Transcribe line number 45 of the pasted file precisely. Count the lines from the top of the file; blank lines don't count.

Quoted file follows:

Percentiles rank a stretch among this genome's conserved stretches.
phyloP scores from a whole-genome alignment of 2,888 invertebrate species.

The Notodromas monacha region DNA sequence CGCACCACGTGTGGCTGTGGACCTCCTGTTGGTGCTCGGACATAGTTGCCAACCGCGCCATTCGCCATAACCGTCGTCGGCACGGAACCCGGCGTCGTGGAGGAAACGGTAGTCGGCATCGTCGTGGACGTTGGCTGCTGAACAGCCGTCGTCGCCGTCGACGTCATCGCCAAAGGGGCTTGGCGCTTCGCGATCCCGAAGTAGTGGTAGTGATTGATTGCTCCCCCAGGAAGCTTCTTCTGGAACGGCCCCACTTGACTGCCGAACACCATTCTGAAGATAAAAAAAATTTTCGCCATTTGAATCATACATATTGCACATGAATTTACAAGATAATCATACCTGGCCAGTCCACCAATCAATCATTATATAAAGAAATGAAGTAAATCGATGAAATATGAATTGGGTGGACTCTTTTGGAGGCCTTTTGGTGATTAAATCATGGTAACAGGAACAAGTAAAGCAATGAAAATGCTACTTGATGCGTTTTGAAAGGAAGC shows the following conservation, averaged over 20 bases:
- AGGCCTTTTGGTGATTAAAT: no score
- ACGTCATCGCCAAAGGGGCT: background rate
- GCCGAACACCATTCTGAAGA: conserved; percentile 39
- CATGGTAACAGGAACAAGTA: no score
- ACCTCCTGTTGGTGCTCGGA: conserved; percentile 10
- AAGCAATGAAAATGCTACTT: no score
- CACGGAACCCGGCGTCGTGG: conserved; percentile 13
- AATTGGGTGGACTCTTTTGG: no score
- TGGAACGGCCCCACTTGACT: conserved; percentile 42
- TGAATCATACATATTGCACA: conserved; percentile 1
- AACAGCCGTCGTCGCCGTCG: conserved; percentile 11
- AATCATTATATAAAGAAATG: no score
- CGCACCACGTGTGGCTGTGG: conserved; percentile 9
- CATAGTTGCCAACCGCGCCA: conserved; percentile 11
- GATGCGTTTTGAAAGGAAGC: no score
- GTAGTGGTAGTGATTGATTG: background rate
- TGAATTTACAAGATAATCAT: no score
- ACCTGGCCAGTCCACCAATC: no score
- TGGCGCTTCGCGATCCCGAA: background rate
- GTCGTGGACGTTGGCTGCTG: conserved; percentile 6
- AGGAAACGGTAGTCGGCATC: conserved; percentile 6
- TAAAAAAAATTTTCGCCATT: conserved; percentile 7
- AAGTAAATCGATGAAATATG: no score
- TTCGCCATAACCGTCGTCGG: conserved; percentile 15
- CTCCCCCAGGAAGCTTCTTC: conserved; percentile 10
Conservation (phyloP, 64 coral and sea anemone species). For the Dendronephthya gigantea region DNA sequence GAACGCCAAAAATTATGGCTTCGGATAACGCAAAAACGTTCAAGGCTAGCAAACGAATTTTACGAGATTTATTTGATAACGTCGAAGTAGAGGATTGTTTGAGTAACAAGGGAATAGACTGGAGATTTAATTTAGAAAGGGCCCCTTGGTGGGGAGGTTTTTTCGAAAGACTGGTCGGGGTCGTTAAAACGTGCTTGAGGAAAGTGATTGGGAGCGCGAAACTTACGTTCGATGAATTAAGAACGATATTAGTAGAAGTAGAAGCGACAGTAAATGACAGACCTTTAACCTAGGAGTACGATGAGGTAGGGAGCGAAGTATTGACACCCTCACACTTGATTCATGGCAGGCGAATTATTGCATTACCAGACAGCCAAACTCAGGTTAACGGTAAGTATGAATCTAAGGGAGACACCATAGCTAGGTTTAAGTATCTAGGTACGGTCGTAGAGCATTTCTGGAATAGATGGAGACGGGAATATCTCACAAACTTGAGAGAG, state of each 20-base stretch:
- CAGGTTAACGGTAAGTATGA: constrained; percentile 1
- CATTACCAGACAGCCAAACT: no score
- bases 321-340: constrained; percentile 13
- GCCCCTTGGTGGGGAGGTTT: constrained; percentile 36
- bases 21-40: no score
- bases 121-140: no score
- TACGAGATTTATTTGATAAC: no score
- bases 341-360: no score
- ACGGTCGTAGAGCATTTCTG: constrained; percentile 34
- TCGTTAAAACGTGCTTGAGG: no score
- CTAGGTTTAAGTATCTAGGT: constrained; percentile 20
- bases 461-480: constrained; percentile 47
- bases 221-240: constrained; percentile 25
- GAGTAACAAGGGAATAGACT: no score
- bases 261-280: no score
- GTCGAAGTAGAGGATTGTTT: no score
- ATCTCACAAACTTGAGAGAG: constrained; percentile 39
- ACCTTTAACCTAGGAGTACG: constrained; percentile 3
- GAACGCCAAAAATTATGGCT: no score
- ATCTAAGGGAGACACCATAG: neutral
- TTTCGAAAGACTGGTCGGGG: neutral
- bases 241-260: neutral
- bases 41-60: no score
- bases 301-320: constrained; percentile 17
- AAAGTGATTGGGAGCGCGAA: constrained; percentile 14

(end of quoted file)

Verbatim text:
- GTCGAAGTAGAGGATTGTTT: no score